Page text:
Noise Control & Reduction in Power Generation

Our noise control solutions are perfect for a variety of settings from power generating plants to highways and buildings.


How to fast-track the permitting for low-risk facilities.

Many facilities in Ontario can now register with a new system by the Ministry of Environment, Conservation and Parks (MOECP) called the Environmental Activity and Sector Registry (EASR). This registry was devised by the MOECP as part of their modernization of approvals to allow lower-risk facilities to self-register, rather than go through the often-time-consuming process of review and approval by Ministry engineers. An important part of this registration is the noise study, or Acoustic Assessment Report (AAR), which evaluates the noise impact against the sound level limits and includes a description of any required noise controls. Unlike the Environmental Compliance Approval (ECA) process, a noise study needs to be dated, signed and sealed by a licensed engineering practitioner (P.Eng.). Aercoustics has many Professional Engineers on staff who are familiar with the detailed new requirements from the O.Reg. 1/17 legislation, so you can be confident that if your facility gets audited, you won’t have to worry. We have supported a large number of facilities through the EASR process, such as Hydro One, food distribution centres, and peak-shaving generator installations.


Bringing scientific objectivity to a sensitive subject.

As wind power continues to be a popular green energy choice, noise reduction from wind power plants is a growing concern. The regulatory requirements on wind power call for high precision measurements. As experts in wind measurement and monitoring, we’ve developed wind turbine noise measurement protocols for the Ontario Ministry of Environment, and sit as Acoustic Advisors on Energy Projects for the State of Vermont. We are also the only firm in Canada accredited to measure wind turbine noise emissions as per the IEC 61400-11 standard. We’ve measured Infrasound, and audible sound and vibration, inside and outside homes, for residents and wind companies. The bottom line is that we deliver unbiased data and information – in a somewhat clouded environment – so that our clients get the straight facts.


Developing new noise emission modelling techniques for a new solar farm.

Arnprior Solar Farm is one of the biggest solar farms in Canada. When it came online in 2009, it doubled the national solar capacity. A site like this had many firsts, and required dependable know-how when it came to finding a noise consultant.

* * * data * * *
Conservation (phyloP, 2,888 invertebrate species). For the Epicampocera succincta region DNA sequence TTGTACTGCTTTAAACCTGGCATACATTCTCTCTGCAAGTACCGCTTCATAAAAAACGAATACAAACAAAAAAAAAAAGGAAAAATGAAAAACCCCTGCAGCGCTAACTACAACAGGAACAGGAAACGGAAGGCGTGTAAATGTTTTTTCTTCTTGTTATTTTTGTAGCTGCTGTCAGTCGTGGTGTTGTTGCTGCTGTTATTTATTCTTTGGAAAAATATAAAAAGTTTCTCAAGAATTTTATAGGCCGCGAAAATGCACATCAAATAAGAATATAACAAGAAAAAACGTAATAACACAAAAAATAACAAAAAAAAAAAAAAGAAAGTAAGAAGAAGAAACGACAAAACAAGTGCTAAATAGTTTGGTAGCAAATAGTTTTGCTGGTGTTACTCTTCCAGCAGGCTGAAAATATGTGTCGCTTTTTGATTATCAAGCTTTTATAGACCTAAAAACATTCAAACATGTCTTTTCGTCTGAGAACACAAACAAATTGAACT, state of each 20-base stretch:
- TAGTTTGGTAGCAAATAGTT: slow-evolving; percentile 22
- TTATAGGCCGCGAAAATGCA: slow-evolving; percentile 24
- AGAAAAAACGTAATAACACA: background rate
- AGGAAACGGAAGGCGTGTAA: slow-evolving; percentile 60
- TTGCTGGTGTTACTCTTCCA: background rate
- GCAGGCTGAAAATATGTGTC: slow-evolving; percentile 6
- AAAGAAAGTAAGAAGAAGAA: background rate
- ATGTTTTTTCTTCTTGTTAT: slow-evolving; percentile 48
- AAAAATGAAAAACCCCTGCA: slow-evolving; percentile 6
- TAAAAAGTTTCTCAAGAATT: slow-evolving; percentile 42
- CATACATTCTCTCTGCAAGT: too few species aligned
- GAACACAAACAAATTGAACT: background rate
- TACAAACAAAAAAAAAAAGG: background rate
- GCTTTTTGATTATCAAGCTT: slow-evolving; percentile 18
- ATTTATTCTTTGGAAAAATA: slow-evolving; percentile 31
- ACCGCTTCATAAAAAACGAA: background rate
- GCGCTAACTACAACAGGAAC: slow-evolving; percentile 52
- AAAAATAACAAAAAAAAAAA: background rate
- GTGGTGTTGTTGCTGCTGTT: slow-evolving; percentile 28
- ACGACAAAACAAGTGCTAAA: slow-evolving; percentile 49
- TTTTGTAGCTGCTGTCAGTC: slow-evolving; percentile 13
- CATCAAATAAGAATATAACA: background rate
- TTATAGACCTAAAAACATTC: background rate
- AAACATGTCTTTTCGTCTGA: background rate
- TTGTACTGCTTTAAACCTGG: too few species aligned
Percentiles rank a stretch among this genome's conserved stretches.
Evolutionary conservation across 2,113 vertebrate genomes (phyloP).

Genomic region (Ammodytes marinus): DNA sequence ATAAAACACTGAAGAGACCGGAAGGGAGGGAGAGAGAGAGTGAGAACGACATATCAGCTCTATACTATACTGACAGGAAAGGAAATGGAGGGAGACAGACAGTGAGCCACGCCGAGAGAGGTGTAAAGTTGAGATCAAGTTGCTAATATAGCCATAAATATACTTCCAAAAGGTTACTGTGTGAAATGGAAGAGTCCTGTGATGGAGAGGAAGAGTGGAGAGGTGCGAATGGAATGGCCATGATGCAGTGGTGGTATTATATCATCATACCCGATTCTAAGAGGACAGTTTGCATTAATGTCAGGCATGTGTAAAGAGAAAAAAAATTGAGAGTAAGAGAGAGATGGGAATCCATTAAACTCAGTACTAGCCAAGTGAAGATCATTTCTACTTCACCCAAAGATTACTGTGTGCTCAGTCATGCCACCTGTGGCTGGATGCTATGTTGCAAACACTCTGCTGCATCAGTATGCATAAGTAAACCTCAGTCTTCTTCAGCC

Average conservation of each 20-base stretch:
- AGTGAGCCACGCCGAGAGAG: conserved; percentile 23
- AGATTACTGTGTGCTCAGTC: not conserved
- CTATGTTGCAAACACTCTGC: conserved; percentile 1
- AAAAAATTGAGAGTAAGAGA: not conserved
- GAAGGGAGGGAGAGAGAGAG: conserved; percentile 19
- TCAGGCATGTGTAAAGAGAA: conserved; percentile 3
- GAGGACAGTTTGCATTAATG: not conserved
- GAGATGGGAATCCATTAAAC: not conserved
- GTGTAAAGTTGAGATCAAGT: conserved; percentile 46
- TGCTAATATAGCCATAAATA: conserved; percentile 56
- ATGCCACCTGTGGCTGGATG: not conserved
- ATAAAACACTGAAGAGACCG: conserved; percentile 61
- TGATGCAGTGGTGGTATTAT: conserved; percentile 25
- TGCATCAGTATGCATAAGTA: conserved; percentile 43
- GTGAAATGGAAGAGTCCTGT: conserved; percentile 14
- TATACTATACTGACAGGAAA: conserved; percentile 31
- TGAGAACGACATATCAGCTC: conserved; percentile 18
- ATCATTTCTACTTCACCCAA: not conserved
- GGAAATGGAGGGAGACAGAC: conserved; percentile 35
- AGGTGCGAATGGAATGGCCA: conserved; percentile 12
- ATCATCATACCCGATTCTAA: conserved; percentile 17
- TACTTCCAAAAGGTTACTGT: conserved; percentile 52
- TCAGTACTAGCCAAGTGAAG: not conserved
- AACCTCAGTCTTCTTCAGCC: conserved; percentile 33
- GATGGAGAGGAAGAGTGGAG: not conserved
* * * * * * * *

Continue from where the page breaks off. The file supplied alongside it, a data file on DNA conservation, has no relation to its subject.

So they turned to us. As this was a fairly new undertaking, many of the sources did not have precedent within Ontario, and so special approaches had to be taken. Through much research we were able to develop and carry out noise emission modelling to allow the biggest solar plant at the time to meet and operate within acceptable sound level limits.


No noise complaints from nearby residents.

When a cogeneration plant was to be built in quiet rural Thorold, Ontario next to the Abitibi Pulp and Paper plant and also close to several residences, we helped build the new plant with noise reduction in mind. As part of the design, the Ministry of Environment required us to assess the noise from both plants on a cumulative level which meant that we had to design to a lower limit than we would have otherwise done.

We used sophisticated 3-D environmental noise modelling to accurately account for all noise sources so we could create and design customized noise controls for the specific sources that required it. Today the plant satisfies all the requirements and operates with no noise complaints from local residents.


Helping data centres meet stringent noise limits.

In order to keep up with technology, data centres across the country must keep data online 24/7. To successfully do this requires backup power sources, and in the case of Q9 Networks, they rely on backup diesel generators – often above 15 MW capacity – as well as ancillary cooling equipment. This equipment, of course, has to meet stringent noise limits which differ from province to province. We were tasked with making sure that Q9 Networks were operating within these limits so we needed to take a complex approach in order to maximize the flexibility of operations while still meeting the requisite noise limits at nearby sensitive locations. Locations included nearby dwellings, site offices, as well as accessible outside areas near the backup diesel generators. The sites can operate within the noise requirements of the given jurisdiction — be it Ontario, Alberta, British Columbia, or elsewhere.